A Japanese journalist who was held in Syria for more than three years arrived home Thursday evening for a tearful reunion with his family after an ordeal he described as "hell."
Jumpei Yasuda, who was freed earlier this week and taken to Turkey, was reunited with his wife Myu, his parents, and other relatives at Narita Airport just outside Tokyo.
"I apologise for causing such trouble and worry, but thanks to all of you, I was able to come home safely," he said in a brief statement read to media by his wife.
He declined to appear before reporters, but said he would hold a press conference at a later date to discuss his experience.
Earlier, on board his flight to Tokyo, he gave a series of brief interviews to Japanese media and described his nightmarish time in captivity.
"It was hell," he said, sporting a long beard peppered with grey hair.
"Not only physically, but mentally as well. The thought each day that ‘I’m not being released today either’ left me losing control over myself bit by bit."
He spoke calmly, but appeared slightly overwhelmed and tired, if otherwise healthy.
"For about 40 months, I have not spoken a word of Japanese. Words don’t come to my mind easily," he said.
"I am happy that I am returning to Japan. At the same time, I have no idea what will happen now and how I should conduct myself. I am at loss and don’t know what to think."
His wife said he had greeted her at the airport with a shy smile.
"He is now eating rice balls and kimpira (a traditional dish) that his mother brought," she told reporters.
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"I felt a strong sense of happiness, of everyday, normal life," she added. "I want him to take a warm bath and sleep in a futon tonight."
Yasuda was kidnapped in Syria in June 2015, and was reportedly initially a hostage of the group previously known as the Al-Nusra Front, a former Al-Qaeda affiliate.
But the group’s current iteration, Hayat Tahrir al-Sham, denied any involvement in his kidnapping in a statement earlier this week.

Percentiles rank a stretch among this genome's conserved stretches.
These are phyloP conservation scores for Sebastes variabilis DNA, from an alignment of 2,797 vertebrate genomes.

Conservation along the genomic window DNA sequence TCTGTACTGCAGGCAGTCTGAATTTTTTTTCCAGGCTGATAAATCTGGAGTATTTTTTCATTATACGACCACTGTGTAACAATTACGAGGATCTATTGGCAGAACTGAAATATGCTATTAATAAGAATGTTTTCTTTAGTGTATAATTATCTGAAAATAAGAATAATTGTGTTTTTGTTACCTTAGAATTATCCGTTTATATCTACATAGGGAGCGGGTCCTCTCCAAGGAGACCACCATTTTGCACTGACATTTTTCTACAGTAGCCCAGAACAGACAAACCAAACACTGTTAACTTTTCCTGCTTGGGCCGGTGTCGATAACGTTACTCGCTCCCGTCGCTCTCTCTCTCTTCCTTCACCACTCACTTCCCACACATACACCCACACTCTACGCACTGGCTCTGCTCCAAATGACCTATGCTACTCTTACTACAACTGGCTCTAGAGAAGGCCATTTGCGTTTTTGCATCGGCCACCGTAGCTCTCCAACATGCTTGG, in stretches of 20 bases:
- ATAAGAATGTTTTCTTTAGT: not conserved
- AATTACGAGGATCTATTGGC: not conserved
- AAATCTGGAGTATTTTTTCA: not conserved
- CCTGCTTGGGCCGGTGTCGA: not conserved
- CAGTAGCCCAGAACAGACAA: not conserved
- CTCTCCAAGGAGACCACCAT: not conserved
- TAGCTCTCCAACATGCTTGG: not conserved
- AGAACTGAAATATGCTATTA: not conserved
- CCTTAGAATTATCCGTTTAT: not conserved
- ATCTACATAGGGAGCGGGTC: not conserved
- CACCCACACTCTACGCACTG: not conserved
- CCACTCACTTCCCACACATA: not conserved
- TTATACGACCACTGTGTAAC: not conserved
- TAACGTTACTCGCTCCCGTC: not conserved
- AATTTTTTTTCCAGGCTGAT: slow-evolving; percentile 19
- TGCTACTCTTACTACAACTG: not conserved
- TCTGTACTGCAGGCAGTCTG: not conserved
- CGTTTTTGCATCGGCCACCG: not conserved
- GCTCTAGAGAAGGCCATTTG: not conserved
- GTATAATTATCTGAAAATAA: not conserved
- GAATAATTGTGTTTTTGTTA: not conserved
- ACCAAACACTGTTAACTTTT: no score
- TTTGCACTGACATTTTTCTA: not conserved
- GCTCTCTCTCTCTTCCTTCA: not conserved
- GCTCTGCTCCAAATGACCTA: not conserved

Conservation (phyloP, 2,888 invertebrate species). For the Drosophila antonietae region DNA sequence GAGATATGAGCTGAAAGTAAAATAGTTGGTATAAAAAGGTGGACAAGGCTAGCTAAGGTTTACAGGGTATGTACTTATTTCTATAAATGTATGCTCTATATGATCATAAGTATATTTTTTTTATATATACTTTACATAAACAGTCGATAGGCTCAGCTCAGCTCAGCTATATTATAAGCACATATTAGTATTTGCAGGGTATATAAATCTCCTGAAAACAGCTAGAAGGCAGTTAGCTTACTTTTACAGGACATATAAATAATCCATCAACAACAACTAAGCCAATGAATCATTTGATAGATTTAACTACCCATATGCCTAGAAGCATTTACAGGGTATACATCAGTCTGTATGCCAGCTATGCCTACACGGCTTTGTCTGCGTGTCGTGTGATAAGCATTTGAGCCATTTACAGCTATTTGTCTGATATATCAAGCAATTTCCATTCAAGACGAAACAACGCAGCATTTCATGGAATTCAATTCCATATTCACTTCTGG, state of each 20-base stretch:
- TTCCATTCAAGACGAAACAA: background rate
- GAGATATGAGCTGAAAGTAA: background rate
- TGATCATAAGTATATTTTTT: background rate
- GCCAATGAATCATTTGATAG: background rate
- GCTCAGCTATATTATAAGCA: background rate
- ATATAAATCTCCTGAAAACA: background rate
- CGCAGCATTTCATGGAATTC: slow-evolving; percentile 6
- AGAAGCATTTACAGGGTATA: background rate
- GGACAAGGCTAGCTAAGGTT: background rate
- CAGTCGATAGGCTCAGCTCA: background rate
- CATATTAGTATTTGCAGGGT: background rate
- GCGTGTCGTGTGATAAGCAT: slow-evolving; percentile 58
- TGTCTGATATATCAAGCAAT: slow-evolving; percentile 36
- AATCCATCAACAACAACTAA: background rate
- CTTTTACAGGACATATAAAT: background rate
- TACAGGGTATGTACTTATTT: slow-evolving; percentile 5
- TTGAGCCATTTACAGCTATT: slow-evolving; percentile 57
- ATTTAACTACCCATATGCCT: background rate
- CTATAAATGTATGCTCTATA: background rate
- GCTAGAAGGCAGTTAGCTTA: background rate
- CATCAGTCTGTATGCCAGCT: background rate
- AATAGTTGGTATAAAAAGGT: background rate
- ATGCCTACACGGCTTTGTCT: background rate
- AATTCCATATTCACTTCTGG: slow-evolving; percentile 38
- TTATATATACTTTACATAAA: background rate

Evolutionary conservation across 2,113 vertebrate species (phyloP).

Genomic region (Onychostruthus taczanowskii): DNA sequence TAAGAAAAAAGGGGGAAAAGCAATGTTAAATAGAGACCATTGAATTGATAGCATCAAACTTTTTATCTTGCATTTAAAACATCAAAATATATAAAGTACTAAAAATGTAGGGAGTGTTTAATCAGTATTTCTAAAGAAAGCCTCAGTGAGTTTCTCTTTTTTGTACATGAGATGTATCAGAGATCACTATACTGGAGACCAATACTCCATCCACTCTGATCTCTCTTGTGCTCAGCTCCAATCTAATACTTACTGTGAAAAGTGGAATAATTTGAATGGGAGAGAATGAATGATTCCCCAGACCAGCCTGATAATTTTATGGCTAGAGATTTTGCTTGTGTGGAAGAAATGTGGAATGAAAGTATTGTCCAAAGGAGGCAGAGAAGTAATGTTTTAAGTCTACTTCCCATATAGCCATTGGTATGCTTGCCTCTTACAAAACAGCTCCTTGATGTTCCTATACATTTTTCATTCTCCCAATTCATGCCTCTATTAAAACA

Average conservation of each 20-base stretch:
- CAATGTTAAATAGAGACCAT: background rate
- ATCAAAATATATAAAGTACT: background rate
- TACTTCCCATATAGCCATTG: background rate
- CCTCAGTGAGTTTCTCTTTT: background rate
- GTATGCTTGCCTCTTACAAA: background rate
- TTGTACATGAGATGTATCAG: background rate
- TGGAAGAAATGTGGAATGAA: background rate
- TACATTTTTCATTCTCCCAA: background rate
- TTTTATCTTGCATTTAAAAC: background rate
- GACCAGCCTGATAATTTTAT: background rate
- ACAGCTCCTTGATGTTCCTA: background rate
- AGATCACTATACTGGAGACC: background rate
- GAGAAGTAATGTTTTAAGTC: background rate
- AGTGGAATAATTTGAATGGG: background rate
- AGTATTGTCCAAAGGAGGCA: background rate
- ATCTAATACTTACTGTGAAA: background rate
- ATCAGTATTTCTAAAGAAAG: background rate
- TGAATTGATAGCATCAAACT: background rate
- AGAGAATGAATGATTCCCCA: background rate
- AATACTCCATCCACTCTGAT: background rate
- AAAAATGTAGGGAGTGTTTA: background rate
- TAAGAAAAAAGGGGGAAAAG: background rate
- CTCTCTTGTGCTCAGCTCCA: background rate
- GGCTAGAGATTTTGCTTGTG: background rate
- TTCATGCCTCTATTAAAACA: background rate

There was only sporadic news of Yasuda throughout his captivity, including a bizarre video that emerged in August showing him and a man identified as an Italian called Alessandro Sandrini.
Both men appealed for their release, dressed in orange jumpsuits, as masked, armed men stood behind them.
Yasuda gave his name as Omar and described himself as South Korean, but his wife confirmed that it was her husband in the video.
The video did not identify who was holding the men or what their demands were. There has been no word on the fate of Sandrini since.
Yasuda told journalists he believed he was held for all of his captivity in Idlib, a province in northwestern Syria that is one of the last parts of the country still held in part by rebels and jihadists.
The details of how Yasuda was freed have remained murky, with the Syrian Observatory for Human Rights, a Britain-based war monitor, saying a ransom was paid.
But Japan’s government has denied that.
In 2015, militants from the Islamic State of Iraq and the Levant (Isil) beheaded Japanese war correspondent Kenji Goto and his friend Haruna Yukawa in Syria.
The Japanese government was criticised for what detractors saw as its flat-footed response to the crisis at the time, including apparently missed opportunities to free both men.
But other Japanese hostages who have been freed and made it home safely have faced heavy public criticism for what some have deemed reckless behaviour.